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212(a)(2)(A)(i)(II) Drug-Related Crimes

Notwithstanding the growing liberalization of laws relating to the recreational use and possession of certain drugs, the Immigration and Nationality Act provides little solace for those who have been convicted of or admit to committing a drug-related crime. The penalty: a permanent bar from the United States.

The list of controlled substances can be found at this link. This inadmissibility provision does not consider whether the person participated knowingly in the drug-related activity. If the statute under which the conviction was entered was drug-related, then this is enough to render the person inadmissible to the United States. Even if the drug is legal under a state law, this is not relevant under federal law: a conviction or an admission is enough for a consular officer to apply this provision of the Immigration and Nationality Act.

Similarly, an expungement of a drug-related conviction will not impact the visa and immigration consequences, i.e., a permanent bar remains in effect. What makes this provision of the immigration law so draconian is that immigrant waiver relief is limited only to a conviction for marijuana possession of less than 30 grams. Nonimmigrant waivers are still available.

Because of the grave consequences, it is absolutely imperative to seek out immigration legal assistance when presented with charges for a controlled substance-related crime. Entering a diversionary program or pleading to a disorderly conduct charge may be critical to ensuring future visits or the possibility of immigrating to the United States. If a person has already been convicted of a drug-related crime, then in certain circumstances it may be possible to seek out post-conviction relief. This may include a request to vacate the conviction or petition for writ of coram nobis; a claim to ineffective assistance of counsel may justify the granting of such a request.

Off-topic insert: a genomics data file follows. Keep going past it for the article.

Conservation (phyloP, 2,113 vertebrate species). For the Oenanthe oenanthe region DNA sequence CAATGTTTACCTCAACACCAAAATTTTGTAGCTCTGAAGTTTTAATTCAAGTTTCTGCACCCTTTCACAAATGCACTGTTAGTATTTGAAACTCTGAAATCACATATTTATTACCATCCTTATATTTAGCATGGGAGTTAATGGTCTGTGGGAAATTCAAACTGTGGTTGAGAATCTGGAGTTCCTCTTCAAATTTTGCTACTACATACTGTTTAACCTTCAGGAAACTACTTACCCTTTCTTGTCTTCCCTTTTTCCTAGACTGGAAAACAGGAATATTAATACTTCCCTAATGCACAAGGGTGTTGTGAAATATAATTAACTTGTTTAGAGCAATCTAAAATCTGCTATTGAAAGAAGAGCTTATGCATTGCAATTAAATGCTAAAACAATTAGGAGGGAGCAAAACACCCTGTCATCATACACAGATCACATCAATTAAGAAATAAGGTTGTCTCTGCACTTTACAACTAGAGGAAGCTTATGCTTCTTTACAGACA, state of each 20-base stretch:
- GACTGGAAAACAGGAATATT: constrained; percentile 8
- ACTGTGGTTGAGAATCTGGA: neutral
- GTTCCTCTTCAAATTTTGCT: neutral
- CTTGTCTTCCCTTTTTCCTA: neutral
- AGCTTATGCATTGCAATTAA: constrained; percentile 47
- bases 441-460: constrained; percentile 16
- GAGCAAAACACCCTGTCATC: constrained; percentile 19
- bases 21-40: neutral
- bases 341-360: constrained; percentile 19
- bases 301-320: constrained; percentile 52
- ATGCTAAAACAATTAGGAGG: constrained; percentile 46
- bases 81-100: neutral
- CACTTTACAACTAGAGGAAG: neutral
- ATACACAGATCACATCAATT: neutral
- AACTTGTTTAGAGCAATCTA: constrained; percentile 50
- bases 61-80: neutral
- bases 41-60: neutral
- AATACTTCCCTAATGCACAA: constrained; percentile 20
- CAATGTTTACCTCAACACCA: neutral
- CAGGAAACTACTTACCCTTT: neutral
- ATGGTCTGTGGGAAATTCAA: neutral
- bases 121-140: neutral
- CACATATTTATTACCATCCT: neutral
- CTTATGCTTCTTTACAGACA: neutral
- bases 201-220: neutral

Once this relief is granted, for example, in the form of a dismissal of cause nolle prosequi, then the decision of the consular officer can be challenged. We are one of the relatively few firms with successful experience in obtaining a writ of coram nobis and subsequently having a bar under 212(a)(2)(A)(i)(II) rescinded.

As one can see, this is a very complicated area of the law with potentially very dire results. Because it is a complicated area, consular officers may make a mistake in incorrectly applying it. There is particular hope for a nonimmigrant visa applicants with this problem: approximately 35% of them who have been subjected to this bar receive waivers or successfully challenge the decisions. Please contact us to find out how we can help you.

Case Studies

10 years ago A overstayed and violated the terms of his US F-1 student visa. He was young and wanted to see America, so he dropped out of class and traveled around the US. Finally, he returned home, graduated from the university, started a career, married, had two children, and bought an apartment. Afraid that he would be denied a visa under Section 214(b) but wanting to visit his US citizen sister, he contacted us. We helped him prepare for his interview, helped him complete his DS-160 application, and underscored the change in his circumstances since his return home. After a brief interview, his visa was issued.

Case of A.P.